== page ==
Relieving Constipation: What To Drink?

what can you drink for constipation

Drinking enough water is essential to prevent constipation. Water helps the body absorb nutrients and keeps things moving in the digestive tract. Dehydration can lead to hard, dry, and lumpy stools, making them difficult to pass.

In addition to water, there are several drinks that can help relieve constipation. These include prune juice, apple juice, pear juice, coffee, tea, and a drink made with water, lemon juice, and chia seeds.

Prune juice is a popular choice as it contains sorbitol, which softens stools, and fibre, which adds bulk. Apple and pear juices contain sorbitol and have a gentle laxative effect. Coffee and tea, especially caffeinated options, can stimulate the bowels. The internal shower drink, containing water, lemon juice, and chia seeds, is a trending beverage endorsed by a gastroenterologist. Chia seeds are an excellent source of fibre, and their gel-forming property when mixed with water is beneficial for the gut.

Along with these drinks, consuming fluids like hot water, clear soups, and yoghurt or kefir can also aid in constipation relief.

Characteristics Values
Water Staying hydrated is important for relieving constipation.
Carbonated water May be more effective than tap water at relieving constipation.
Coffee Caffeine stimulates the muscles in the digestive system.
Prune juice Contains sorbitol, which has a laxative effect.
Apple juice Has a gentle laxative effect.
Pear juice Contains more sorbitol than apple juice.
Chia seeds High in fiber and absorb a lot of water.
Lemon juice Encourages bowel movements.
Olive oil Acts as a lubricant in the digestive system.
Senna tea A stimulant laxative that helps the digestive tract contract.
High-fibre foods Promote good digestion and reduce constipation.
Probiotics Improve gut health and soften stools.

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Drink more water

Drinking water is a simple yet effective way to ease constipation. Water is important for your digestion and can help get things moving again. Water keeps food moving through your intestines, and it keeps your intestines smooth and flexible.

Dehydration is one of the most common causes of constipation. When dehydrated, the large intestine soaks up water from your food waste, making it harder to pass stools. Staying well-hydrated can prevent this from happening.

Drinking plenty of water can help to ease or resolve the symptoms of constipation and prevent it from occurring in the first place. It is recommended that women get 9 cups of fluids a day, and men 13 cups. However, this also includes fluids from food. In general, 8 cups of water a day is a reasonable goal for healthy people.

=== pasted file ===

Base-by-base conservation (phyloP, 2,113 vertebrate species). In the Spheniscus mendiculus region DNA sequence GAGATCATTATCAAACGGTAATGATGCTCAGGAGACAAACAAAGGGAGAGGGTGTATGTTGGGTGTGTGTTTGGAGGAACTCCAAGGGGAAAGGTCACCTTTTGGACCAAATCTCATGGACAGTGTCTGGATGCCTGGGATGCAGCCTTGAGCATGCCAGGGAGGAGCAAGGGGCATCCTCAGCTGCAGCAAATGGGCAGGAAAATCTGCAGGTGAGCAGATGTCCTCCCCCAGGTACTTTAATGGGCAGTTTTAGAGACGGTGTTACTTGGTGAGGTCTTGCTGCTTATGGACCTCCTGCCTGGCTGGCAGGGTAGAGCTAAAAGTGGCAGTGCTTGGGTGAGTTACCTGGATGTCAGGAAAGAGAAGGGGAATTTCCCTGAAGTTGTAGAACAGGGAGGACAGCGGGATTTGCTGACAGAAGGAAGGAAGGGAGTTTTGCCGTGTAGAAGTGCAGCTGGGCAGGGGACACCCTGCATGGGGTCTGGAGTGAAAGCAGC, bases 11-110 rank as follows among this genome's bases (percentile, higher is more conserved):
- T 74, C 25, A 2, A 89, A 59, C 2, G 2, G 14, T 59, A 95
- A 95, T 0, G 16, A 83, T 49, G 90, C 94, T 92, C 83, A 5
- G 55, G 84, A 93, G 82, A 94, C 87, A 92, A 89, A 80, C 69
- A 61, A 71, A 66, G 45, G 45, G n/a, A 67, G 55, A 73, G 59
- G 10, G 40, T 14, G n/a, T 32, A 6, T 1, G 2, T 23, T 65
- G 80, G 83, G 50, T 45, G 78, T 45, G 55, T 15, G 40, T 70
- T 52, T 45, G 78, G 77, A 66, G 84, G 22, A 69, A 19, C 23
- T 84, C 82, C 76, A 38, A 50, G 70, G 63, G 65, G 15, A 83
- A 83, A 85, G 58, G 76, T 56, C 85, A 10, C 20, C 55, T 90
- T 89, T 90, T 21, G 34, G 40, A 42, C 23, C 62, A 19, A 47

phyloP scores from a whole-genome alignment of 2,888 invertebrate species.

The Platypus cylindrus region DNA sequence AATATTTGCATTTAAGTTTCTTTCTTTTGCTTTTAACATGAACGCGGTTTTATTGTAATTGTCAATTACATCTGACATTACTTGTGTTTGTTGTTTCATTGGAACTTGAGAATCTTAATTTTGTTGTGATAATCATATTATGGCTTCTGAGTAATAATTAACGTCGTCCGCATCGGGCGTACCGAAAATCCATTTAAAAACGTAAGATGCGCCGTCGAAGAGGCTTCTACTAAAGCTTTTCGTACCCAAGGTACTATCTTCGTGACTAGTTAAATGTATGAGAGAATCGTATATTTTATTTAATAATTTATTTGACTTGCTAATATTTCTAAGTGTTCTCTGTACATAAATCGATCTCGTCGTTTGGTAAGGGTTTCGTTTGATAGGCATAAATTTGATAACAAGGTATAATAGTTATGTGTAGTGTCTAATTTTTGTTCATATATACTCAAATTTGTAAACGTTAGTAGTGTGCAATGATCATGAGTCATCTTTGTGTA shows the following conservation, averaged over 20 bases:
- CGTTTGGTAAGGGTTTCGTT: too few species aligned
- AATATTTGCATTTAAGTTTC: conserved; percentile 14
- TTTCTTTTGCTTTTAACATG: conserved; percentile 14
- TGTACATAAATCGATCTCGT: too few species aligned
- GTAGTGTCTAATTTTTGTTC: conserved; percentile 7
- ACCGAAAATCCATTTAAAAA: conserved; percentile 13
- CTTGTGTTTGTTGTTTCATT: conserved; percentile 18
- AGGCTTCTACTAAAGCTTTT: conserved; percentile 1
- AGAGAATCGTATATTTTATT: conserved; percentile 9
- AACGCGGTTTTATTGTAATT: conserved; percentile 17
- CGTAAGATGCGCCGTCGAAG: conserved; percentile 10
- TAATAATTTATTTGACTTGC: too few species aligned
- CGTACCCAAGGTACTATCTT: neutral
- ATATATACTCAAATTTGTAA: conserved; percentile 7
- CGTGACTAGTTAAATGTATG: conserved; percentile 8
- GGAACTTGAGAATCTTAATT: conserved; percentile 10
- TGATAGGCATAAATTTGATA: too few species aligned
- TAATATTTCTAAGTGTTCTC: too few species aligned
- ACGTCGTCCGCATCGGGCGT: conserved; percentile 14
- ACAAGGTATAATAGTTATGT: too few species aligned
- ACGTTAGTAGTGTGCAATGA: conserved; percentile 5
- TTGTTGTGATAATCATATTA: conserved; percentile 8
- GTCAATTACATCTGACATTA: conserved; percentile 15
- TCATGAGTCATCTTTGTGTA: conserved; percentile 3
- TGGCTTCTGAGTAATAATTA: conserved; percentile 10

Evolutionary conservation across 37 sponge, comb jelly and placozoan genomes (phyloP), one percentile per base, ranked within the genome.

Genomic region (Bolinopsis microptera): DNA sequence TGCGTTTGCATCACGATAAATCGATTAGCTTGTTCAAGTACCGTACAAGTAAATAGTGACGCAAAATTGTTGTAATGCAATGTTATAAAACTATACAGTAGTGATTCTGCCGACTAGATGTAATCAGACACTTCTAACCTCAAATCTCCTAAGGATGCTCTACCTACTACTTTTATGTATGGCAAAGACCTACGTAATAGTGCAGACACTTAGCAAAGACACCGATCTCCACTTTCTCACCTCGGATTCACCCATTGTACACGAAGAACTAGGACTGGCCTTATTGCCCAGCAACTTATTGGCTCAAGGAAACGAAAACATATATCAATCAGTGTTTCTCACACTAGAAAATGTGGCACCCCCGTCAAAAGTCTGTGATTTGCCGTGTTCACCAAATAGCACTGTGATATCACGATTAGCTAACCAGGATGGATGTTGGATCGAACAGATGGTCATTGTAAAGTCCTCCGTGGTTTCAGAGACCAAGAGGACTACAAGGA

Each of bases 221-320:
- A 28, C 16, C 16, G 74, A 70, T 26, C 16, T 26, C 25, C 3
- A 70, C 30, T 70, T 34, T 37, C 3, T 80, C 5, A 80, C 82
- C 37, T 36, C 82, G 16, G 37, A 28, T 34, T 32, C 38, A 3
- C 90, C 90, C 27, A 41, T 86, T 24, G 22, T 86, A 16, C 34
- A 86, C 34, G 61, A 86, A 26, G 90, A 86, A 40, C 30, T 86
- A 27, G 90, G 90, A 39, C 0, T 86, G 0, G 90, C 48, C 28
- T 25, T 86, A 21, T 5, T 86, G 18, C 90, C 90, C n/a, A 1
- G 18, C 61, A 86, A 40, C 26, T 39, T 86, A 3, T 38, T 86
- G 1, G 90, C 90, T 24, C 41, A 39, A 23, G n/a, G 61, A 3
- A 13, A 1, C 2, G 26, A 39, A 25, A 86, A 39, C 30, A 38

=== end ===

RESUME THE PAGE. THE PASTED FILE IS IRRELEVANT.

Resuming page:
Carbonated water appears to be more effective for constipation relief than plain water. Some studies have found sparkling water to be more effective than tap water at relieving constipation, including in people with indigestion and chronic idiopathic constipation.

However, drinking carbonated drinks such as sugary sodas is not a good idea, as these beverages can have harmful health effects and may make constipation worse.

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Try prune juice

Prune juice is a well-known, traditional remedy for constipation. It is also one of the most popular juices to relieve constipation. Prunes and prune juice are rich in fibre and contain sorbitol, a naturally occurring sugar alcohol that acts as a laxative. Sorbitol passes through the gut undigested, drawing water into the gut and stimulating a bowel movement. This helps to bulk up stools and soften them, making them easier to pass.

Prune juice is also a good source of vitamin C and iron. Each 8-ounce (256-gram) glass of prune juice contains about 2.6 grams of fibre, which is about 9% of your daily recommended intake.

Prunes are also a good source of fibre and sorbitol. A 2022 study suggests that prunes should be considered a first-line therapy for chronic constipation. However, people with irritable bowel syndrome (IBS) may want to avoid prunes as sugar alcohols are high-FODMAP foods, which can trigger symptoms.

If you decide to try prune juice to relieve constipation, remember that a small amount may be all you need. In general, aim to drink eight or more cups of liquid each day to help stay regular.

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Drink coffee

Coffee is a popular beverage worldwide, and it may have a laxative effect on some people. It contains caffeine, a stimulant that increases energy levels and may trigger contractions in the colon and intestinal muscles, leading to an easier bowel movement.

How Coffee Helps with Constipation

Coffee stimulates the muscles in the digestive system, and a 1998 study found that caffeinated coffee can stimulate the gut in a similar way to a meal. This effect was 60% stronger than drinking water and 23% stronger than drinking decaffeinated coffee. Coffee may also contain small amounts of soluble fibres that help prevent constipation by improving the balance of gut bacteria.

Who May Be Affected by Coffee?

The laxative effect of coffee is not limited to those who consume caffeinated coffee, as decaffeinated coffee has been found to have the same or an even greater effect on bowel movements. This indicates that other compounds or factors are at play. Chlorogenic acids and N-alkanoyl-5-hydroxytryptamides are two compounds of interest, as they stimulate the production of stomach acid, which helps move food through the gut more quickly.

Coffee and the Gastrocolic Reflex

The simple act of drinking coffee or any other beverage in the morning stimulates a defecation reflex known as the gastrocolic reflex, which helps jump-start the bowels whenever you eat or drink. While there is no scientific evidence that this is the reason for bowel movements after drinking coffee, it may be a contributing factor.

Coffee and Dehydration

It has been argued that coffee cannot be a laxative because it is a diuretic, meaning it increases urination and fluid loss, which could lead to dehydration and constipation. However, a 2014 study found that moderate coffee intake does not lead to dehydration and may even help people meet their daily fluid intake requirements.

Coffee Enemas